The University of Oxford was subject to 515 cases on unauthorised access in the past year.

Hackers have been targeting British Universities, stealing sensitive student and research data. Freedom of Information requests by The Times reveal 1,152 security breaches in the past year, including Oxford, Warwick, and UCL.

Experts say criminals are taking advantage of lax security by stealing research on missiles, medical advances, and stealth technology. One university said many more attempts had been thwarted, with up to 10,000 attacks each month. The attacks were traced to China and the Far East.

“Universities drive forward a lot of the research and development in the UK. Intellectual property takes years of know how and costs a lot. If someone can get that very quickly, that’s good for them. Certainly somebody might attack a university and then provide that information to a nation state,” said Carsten Maple, director of cyber-security research at Warwick University.

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Maple said the defenses must be enhanced, echoing statements from GCHQ earlier this year. Following an attack on UK parliament, it stressed organization’s need for robust counter-measures.

However, British University networks present unique security difficulties, according to Cylance security head Dr. Anton Grashion.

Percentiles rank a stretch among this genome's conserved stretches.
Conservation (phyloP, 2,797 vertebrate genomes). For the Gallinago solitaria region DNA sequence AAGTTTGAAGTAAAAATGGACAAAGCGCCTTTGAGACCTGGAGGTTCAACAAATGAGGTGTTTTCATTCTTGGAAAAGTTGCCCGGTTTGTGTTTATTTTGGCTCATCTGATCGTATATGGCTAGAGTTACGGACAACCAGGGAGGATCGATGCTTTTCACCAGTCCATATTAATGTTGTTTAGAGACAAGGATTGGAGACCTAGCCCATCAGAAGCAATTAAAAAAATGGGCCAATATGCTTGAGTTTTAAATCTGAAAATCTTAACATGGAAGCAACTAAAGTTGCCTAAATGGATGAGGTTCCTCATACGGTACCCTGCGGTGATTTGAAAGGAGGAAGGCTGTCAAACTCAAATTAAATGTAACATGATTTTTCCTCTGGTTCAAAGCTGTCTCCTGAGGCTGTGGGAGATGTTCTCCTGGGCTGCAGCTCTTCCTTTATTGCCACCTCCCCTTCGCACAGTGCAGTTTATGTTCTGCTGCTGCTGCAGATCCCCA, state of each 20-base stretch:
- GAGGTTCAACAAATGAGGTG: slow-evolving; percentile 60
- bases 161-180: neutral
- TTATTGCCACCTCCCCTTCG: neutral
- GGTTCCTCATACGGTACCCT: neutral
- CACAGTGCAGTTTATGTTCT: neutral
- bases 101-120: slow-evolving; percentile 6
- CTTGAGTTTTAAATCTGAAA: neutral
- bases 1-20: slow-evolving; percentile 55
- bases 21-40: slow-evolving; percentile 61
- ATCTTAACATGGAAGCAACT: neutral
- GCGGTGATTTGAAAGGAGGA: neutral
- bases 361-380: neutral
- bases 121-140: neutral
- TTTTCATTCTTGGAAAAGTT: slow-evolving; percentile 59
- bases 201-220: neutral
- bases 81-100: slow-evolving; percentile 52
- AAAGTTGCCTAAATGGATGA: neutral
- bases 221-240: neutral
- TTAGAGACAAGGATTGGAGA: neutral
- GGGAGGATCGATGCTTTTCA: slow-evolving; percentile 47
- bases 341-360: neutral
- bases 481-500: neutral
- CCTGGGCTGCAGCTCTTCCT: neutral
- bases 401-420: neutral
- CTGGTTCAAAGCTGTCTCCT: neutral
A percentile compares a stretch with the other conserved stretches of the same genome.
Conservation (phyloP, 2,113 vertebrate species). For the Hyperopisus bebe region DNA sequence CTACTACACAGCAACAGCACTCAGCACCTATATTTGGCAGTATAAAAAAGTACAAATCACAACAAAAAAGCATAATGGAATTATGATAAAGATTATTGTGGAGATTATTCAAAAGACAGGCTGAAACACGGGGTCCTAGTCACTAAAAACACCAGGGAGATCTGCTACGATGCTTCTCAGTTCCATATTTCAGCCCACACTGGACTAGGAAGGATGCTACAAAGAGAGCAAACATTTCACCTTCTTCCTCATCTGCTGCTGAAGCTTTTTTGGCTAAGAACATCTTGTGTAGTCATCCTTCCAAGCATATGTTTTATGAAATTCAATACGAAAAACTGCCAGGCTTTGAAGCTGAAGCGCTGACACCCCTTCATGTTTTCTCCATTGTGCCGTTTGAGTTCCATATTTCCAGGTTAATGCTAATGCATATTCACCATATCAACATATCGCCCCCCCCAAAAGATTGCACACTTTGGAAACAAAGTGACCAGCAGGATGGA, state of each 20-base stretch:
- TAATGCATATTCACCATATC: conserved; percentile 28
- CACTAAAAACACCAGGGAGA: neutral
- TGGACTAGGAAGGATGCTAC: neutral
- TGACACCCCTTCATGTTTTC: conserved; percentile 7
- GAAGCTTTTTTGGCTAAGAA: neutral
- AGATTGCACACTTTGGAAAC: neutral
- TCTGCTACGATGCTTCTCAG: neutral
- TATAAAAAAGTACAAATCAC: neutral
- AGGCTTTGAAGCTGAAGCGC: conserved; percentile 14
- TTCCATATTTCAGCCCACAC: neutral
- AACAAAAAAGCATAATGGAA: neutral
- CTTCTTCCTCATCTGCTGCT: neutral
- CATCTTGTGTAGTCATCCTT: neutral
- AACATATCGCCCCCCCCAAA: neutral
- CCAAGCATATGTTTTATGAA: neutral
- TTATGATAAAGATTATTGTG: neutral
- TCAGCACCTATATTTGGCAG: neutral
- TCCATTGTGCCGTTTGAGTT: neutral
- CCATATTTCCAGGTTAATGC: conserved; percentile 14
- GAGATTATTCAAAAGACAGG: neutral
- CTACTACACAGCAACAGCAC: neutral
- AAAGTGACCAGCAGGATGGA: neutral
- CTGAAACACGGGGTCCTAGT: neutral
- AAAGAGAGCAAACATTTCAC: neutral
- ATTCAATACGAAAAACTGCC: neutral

“Their network environments are some of the most challenging networks to manage, with usually smaller security and staffing budgets,” he explained.

Identify Theft and Cyber-Physical Attacks

While the majority attacks have focused on research, hackers are also stealing student data. Detailed information on students and faculty can be used for identity theft, money laundering, or further attacks.

According to Darktrace director Dave Palmer, attackers have also targeted the medical records of university hospitals. Like the WannaCry attack on Britain’s NHS, attackers have employed ransomware, DDoS, and phishing techniques.

“What’s also increasing are cyber-physical attacks where our buildings are affected,” said Maple. “Heating, ventilation and management systems are connected to the internet. That’s especially worrying for places like the health service.”

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